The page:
Most parents know that divorce can have a deep and lasting negative impact on minor children. The more contentious and difficult the divorce, the more likely it is to cause serious consequences for your kids. Witnessing parents fighting, feeling compelled to choose a side and losing time with either parent can all cause emotional and social problems for children.
People love to assume that dogs are friendly unless they are overtly growling, barking or showing their teeth. They may tell themselves that dogs only bite humans in self defense or to defend a beloved human. In reality, many people end up hurt after a dog attacks and bites them without provocation.
No teen wants to go through a divorce. It is a pivotal time in life, so teens want their situations to stay stable. Deciding to get a divorce at this time could throw into question everything your teen knows or believes. Since teens are just starting to explore relationships, having teenagers go through theirs parents' divorces can color how they view relationships in the future.
One parenting trend for divorced couples with minor children is called "bird-nesting." The name is a reference to the male and female birds of some species that collaborate to create nests and tend to their young.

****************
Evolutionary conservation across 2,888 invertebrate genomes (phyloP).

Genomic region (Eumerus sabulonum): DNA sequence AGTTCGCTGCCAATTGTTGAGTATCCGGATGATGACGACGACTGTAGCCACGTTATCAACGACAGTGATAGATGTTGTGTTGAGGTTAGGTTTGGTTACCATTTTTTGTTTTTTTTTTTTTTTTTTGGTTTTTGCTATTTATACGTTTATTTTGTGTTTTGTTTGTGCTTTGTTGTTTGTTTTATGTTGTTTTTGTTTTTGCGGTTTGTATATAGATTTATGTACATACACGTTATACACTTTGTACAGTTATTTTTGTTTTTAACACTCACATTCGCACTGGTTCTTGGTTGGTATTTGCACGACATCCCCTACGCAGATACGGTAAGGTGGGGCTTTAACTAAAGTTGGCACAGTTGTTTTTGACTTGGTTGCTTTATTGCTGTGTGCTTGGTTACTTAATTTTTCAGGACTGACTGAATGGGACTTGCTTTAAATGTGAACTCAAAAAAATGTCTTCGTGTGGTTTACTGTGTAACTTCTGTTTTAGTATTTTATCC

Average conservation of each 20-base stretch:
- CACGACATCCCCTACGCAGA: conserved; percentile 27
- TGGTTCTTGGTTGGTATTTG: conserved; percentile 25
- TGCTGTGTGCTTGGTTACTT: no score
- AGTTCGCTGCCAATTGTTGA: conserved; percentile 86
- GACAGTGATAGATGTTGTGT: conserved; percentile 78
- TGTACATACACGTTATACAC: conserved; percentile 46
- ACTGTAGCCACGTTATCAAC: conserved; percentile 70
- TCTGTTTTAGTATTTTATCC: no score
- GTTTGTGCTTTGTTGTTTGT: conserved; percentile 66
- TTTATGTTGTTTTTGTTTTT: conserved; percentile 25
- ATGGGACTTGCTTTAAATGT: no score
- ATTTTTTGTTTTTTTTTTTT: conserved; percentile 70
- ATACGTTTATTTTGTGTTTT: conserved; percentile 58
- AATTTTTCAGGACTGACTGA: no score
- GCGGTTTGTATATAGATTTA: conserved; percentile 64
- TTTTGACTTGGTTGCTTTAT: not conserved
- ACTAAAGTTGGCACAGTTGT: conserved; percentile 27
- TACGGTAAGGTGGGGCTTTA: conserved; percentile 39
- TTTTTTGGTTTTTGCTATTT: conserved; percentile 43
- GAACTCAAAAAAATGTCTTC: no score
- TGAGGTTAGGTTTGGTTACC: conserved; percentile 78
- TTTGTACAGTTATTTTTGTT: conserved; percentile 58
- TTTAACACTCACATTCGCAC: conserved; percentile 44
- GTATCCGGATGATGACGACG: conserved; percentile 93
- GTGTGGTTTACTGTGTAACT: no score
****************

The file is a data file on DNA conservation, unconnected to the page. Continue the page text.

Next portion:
Imagine shopping in your favorite retail store in Randolph. You have everything you need, so you start to make your way to the check. As you walk down the main aisle, you hit a wet spot and slip. You land hard and break your wrist. In addition, you felt something pop in your back. Now, you are facing some expensive medical bills and you will have to miss work, resulting in lost wages.
Divorce can be especially hard on children. In many cases, they may think that it is their fault that their parents are splitting up. Also, the constant shuffle back and forth between one parent's home and another can be extremely stressful. While coming to the decision to divorce is never easy, you may view the task of talking to your kids about shared custody to be even more difficult.